Deb: Tour a book before it’s published? Five reasons why it’s not as crazy as it sounds

In Whitehorse: That’s me with Michael Gates, one of my favorite writer/historians , 
Recently I returned from ten days of traveling Alaska
and the Yukon, touring a book
that’s yet to be published. A year ago, I’d never thought of doing such a
thing, but now that I’ve done it, it makes perfect sense.
Of course, it has to be the right kind of book. I wouldn’t
do a pre-publication tour of a novel, for instance, because novels are slippery
little things, prone to a lot of shifting even in their final stages.
You also have to be the right kind of author, meaning that
you have the confidence and means to make sure the book actually gets
published. Because my publishing options now include Running Fox Books, I’ve
got an in with the publisher (me!), and that means I know Wealth Woman: Kate Carmack and the Last Great Race for Gold will
see the light of day, one way or the other.
Finally, you have to be at the right place in your work.
I’ve been at this project for two years. My research is nearly wrapped up (I completed
the last of it while touring, which helped me decide where to stop.). I’ve
written half the book, and the other half’s thoroughly outlined. Put it this
way: I can talk about Kate Carmack in my sleep. All night. For several nights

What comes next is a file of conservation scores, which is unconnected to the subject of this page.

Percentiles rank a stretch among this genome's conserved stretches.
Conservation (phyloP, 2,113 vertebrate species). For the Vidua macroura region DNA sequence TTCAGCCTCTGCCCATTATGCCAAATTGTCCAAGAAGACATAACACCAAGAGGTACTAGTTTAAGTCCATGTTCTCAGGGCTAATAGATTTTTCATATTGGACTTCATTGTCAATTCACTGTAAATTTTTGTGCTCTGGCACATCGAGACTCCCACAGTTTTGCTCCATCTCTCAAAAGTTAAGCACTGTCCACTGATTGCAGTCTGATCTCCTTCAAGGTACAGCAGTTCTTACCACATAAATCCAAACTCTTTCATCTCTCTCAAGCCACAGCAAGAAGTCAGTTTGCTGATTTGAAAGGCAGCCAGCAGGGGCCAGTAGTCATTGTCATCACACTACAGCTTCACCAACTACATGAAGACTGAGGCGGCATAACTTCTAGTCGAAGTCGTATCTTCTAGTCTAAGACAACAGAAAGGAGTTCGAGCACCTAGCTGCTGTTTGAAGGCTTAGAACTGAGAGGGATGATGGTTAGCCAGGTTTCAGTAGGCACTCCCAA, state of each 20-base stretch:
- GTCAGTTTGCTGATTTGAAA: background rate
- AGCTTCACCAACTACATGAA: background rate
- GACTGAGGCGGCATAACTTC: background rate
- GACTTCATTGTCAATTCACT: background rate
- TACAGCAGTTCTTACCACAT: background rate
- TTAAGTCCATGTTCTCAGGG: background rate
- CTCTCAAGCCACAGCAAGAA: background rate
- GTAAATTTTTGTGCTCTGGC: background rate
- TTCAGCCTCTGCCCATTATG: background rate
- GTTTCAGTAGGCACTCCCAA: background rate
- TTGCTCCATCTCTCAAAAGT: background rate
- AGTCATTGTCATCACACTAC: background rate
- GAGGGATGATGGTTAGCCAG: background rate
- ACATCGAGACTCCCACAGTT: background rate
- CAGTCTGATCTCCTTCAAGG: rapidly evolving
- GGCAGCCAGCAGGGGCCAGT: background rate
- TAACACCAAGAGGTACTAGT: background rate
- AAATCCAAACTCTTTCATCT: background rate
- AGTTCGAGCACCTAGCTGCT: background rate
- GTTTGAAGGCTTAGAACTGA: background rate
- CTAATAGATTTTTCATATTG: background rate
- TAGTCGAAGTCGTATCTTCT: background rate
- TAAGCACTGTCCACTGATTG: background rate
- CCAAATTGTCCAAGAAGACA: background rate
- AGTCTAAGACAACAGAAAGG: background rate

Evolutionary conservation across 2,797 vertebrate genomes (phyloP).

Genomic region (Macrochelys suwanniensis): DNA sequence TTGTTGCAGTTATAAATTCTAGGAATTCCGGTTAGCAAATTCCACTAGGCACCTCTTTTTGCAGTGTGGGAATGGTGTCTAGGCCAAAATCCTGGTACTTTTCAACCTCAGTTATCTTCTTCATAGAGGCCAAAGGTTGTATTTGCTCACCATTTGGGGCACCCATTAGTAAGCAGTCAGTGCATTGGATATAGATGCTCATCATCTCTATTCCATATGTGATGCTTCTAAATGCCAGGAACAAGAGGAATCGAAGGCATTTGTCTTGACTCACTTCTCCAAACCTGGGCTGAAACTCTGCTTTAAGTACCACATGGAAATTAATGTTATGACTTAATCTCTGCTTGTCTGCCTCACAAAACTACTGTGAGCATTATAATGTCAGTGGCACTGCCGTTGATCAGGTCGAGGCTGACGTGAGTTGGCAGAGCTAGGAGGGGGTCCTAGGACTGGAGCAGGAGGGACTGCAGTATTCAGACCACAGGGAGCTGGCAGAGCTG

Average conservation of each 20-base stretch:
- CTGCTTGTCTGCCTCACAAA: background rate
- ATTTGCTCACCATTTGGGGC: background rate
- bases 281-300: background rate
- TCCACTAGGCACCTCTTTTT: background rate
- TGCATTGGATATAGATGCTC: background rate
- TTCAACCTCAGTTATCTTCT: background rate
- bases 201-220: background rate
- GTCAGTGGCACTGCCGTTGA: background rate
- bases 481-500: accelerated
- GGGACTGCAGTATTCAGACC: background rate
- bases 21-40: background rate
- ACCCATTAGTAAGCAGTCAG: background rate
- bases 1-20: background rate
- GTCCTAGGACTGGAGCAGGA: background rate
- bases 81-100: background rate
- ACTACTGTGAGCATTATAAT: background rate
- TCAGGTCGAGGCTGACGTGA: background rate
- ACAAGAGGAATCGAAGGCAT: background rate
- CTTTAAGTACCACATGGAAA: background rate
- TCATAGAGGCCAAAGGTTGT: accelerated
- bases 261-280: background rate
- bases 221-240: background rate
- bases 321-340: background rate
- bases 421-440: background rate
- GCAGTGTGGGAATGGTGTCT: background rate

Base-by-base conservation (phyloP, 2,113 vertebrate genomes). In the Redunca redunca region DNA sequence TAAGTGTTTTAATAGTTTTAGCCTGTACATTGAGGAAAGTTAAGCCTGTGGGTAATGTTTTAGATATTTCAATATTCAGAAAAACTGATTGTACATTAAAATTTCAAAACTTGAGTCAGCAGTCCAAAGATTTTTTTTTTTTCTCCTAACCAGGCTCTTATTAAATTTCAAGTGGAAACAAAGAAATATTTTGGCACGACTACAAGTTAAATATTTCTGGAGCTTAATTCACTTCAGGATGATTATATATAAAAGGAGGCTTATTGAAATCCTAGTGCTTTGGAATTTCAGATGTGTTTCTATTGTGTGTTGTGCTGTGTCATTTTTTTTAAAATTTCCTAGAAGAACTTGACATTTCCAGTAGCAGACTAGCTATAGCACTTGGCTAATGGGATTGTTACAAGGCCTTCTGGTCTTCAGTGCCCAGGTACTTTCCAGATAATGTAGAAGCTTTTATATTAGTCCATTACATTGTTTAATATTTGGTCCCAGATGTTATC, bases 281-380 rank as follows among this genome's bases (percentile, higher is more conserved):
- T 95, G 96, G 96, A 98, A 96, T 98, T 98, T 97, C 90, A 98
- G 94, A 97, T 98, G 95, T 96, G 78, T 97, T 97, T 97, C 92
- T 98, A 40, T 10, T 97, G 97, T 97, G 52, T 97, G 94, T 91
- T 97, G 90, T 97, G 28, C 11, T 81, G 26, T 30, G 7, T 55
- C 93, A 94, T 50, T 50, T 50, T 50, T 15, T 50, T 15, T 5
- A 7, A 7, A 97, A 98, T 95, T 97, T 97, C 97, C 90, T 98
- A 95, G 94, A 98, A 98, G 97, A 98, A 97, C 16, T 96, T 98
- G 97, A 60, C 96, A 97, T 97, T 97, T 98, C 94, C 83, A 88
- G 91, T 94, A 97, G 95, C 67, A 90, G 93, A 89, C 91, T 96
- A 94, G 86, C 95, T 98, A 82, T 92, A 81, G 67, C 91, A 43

in a row. If there’s anyone in the world who knows more about her than I do, we
definitely need to talk.
Here’s why I recommend a before-the-fact tour of your book:
You’ll be
reminded why you’re writing the book in the first place.
After a few years
on a project, you start wondering why you ever began. A few talks in new places
before eager listeners will get you jazzed all over again about your subject.
get to test-drive some of the book’s key components.
Before a live
audience, you can see where interest peaks and fizzles. You’ll find out which
parts you’ve nailed, and which ones will benefit from further work.
build excitement for your project.
If you’ve ever waiting nervously for
those first reviews to come in, wondering whether anyone but you and your mother
and your friends who are too polite to say otherwise will like what you’ve
written, then you can appreciate how nice it is to meet a bunch of readers who
are enthusiastic about your book before it’s even finished.
expand your platform.
Is any phrase tossed around more in publishing these
days? Enough said.
meet some really cool people.
In Haines, I stayed with Nancy,
in the very same house owned by Louis Shotridge almost a hundred years ago (as it
happens, Louis Shotridge appears in my book. Thanks to my friend Dan, I also
met Lee, a local genealogy whiz who helped me firm up some family connections of
Kate’s.  In Skagway,
I reconnected with Cindy at the National Park Service, who set my whole tour in
motion with a lecture request made last spring. In Tagish, I was welcomed by
Ida, a descendent of Kate’s who shared fantastic views (literally and
figuratively) of the place Kate called home. In Whitehorse,
a stranger I met at the archives became a friend, inviting me to stay at
home, where we swapped research on our subjects (thanks, Lian!), and a
fellow writer delivered some research material I hadn’t yet found
(thanks, Michael!). In Dawson,
Laura served wine and cheese at my lecture, and she made email connections for
me with writers I need to know, plus I got a rare tour of the Anglican Church
that Kate’s daughter attended (thanks, Dan and Betty!).
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